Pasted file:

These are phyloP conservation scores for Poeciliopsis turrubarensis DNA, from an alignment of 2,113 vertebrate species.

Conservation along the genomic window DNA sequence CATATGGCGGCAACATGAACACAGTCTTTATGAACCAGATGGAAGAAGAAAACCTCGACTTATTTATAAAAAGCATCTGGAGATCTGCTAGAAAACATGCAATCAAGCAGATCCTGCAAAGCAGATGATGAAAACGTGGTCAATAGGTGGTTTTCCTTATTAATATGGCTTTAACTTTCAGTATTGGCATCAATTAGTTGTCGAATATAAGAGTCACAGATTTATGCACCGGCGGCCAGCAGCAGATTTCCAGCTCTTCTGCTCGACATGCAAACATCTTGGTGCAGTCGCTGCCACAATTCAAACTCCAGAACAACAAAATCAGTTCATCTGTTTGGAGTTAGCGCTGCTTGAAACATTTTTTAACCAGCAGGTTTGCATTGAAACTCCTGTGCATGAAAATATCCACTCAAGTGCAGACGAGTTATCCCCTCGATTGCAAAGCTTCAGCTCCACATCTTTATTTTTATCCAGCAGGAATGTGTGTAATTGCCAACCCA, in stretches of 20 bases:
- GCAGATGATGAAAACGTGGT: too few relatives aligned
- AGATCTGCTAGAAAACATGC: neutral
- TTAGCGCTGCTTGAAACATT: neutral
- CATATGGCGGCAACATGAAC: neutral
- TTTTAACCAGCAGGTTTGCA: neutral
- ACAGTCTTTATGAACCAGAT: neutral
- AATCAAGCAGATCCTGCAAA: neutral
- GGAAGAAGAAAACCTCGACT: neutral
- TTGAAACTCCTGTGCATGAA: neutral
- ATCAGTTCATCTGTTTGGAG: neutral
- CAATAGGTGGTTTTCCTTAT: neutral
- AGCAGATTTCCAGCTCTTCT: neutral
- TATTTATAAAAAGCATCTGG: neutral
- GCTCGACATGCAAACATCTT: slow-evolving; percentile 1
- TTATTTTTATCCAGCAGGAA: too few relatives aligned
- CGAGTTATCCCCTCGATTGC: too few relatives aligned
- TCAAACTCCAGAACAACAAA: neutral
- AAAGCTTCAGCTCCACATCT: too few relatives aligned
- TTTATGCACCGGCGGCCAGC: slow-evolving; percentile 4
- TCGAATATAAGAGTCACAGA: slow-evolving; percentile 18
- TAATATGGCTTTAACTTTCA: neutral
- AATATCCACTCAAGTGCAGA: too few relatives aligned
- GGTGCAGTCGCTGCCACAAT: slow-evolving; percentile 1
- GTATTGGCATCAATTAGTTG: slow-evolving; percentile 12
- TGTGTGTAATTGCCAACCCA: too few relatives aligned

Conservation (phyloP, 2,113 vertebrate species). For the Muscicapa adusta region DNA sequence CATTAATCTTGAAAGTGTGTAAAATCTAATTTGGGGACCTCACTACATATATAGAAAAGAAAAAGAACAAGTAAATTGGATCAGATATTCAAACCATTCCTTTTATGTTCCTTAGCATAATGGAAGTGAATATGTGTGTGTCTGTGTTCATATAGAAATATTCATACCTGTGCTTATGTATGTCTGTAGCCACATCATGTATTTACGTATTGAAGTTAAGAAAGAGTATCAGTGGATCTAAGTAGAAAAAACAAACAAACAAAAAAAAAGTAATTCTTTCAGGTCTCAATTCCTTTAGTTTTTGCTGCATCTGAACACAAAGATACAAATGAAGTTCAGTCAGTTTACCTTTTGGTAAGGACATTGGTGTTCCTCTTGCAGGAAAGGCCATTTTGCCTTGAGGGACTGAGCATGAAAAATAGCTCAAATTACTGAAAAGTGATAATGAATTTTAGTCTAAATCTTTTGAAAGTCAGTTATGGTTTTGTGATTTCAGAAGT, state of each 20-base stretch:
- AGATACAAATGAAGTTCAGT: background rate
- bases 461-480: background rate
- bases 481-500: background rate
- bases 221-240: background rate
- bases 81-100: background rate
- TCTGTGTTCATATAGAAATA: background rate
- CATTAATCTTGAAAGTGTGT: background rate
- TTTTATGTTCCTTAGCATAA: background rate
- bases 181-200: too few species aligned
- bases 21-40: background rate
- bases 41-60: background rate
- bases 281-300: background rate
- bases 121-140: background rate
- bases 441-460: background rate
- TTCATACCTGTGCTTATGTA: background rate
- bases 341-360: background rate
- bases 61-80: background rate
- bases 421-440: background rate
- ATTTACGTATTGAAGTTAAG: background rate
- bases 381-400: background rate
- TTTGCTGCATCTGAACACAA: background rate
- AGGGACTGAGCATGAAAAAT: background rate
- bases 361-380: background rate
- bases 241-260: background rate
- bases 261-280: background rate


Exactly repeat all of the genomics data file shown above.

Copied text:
These are phyloP conservation scores for Poeciliopsis turrubarensis DNA, from an alignment of 2,113 vertebrate species.

Conservation along the genomic window DNA sequence CATATGGCGGCAACATGAACACAGTCTTTATGAACCAGATGGAAGAAGAAAACCTCGACTTATTTATAAAAAGCATCTGGAGATCTGCTAGAAAACATGCAATCAAGCAGATCCTGCAAAGCAGATGATGAAAACGTGGTCAATAGGTGGTTTTCCTTATTAATATGGCTTTAACTTTCAGTATTGGCATCAATTAGTTGTCGAATATAAGAGTCACAGATTTATGCACCGGCGGCCAGCAGCAGATTTCCAGCTCTTCTGCTCGACATGCAAACATCTTGGTGCAGTCGCTGCCACAATTCAAACTCCAGAACAACAAAATCAGTTCATCTGTTTGGAGTTAGCGCTGCTTGAAACATTTTTTAACCAGCAGGTTTGCATTGAAACTCCTGTGCATGAAAATATCCACTCAAGTGCAGACGAGTTATCCCCTCGATTGCAAAGCTTCAGCTCCACATCTTTATTTTTATCCAGCAGGAATGTGTGTAATTGCCAACCCA, in stretches of 20 bases:
- GCAGATGATGAAAACGTGGT: too few relatives aligned
- AGATCTGCTAGAAAACATGC: neutral
- TTAGCGCTGCTTGAAACATT: neutral
- CATATGGCGGCAACATGAAC: neutral
- TTTTAACCAGCAGGTTTGCA: neutral
- ACAGTCTTTATGAACCAGAT: neutral
- AATCAAGCAGATCCTGCAAA: neutral
- GGAAGAAGAAAACCTCGACT: neutral
- TTGAAACTCCTGTGCATGAA: neutral
- ATCAGTTCATCTGTTTGGAG: neutral
- CAATAGGTGGTTTTCCTTAT: neutral
- AGCAGATTTCCAGCTCTTCT: neutral
- TATTTATAAAAAGCATCTGG: neutral
- GCTCGACATGCAAACATCTT: slow-evolving; percentile 1
- TTATTTTTATCCAGCAGGAA: too few relatives aligned
- CGAGTTATCCCCTCGATTGC: too few relatives aligned
- TCAAACTCCAGAACAACAAA: neutral
- AAAGCTTCAGCTCCACATCT: too few relatives aligned
- TTTATGCACCGGCGGCCAGC: slow-evolving; percentile 4
- TCGAATATAAGAGTCACAGA: slow-evolving; percentile 18
- TAATATGGCTTTAACTTTCA: neutral
- AATATCCACTCAAGTGCAGA: too few relatives aligned
- GGTGCAGTCGCTGCCACAAT: slow-evolving; percentile 1
- GTATTGGCATCAATTAGTTG: slow-evolving; percentile 12
- TGTGTGTAATTGCCAACCCA: too few relatives aligned

Conservation (phyloP, 2,113 vertebrate species). For the Muscicapa adusta region DNA sequence CATTAATCTTGAAAGTGTGTAAAATCTAATTTGGGGACCTCACTACATATATAGAAAAGAAAAAGAACAAGTAAATTGGATCAGATATTCAAACCATTCCTTTTATGTTCCTTAGCATAATGGAAGTGAATATGTGTGTGTCTGTGTTCATATAGAAATATTCATACCTGTGCTTATGTATGTCTGTAGCCACATCATGTATTTACGTATTGAAGTTAAGAAAGAGTATCAGTGGATCTAAGTAGAAAAAACAAACAAACAAAAAAAAAGTAATTCTTTCAGGTCTCAATTCCTTTAGTTTTTGCTGCATCTGAACACAAAGATACAAATGAAGTTCAGTCAGTTTACCTTTTGGTAAGGACATTGGTGTTCCTCTTGCAGGAAAGGCCATTTTGCCTTGAGGGACTGAGCATGAAAAATAGCTCAAATTACTGAAAAGTGATAATGAATTTTAGTCTAAATCTTTTGAAAGTCAGTTATGGTTTTGTGATTTCAGAAGT, state of each 20-base stretch:
- AGATACAAATGAAGTTCAGT: background rate
- bases 461-480: background rate
- bases 481-500: background rate
- bases 221-240: background rate
- bases 81-100: background rate
- TCTGTGTTCATATAGAAATA: background rate
- CATTAATCTTGAAAGTGTGT: background rate
- TTTTATGTTCCTTAGCATAA: background rate
- bases 181-200: too few species aligned
- bases 21-40: background rate
- bases 41-60: background rate
- bases 281-300: background rate
- bases 121-140: background rate
- bases 441-460: background rate
- TTCATACCTGTGCTTATGTA: background rate
- bases 341-360: background rate
- bases 61-80: background rate
- bases 421-440: background rate
- ATTTACGTATTGAAGTTAAG: background rate
- bases 381-400: background rate
- TTTGCTGCATCTGAACACAA: background rate
- AGGGACTGAGCATGAAAAAT: background rate
- bases 361-380: background rate
- bases 241-260: background rate
- bases 261-280: background rate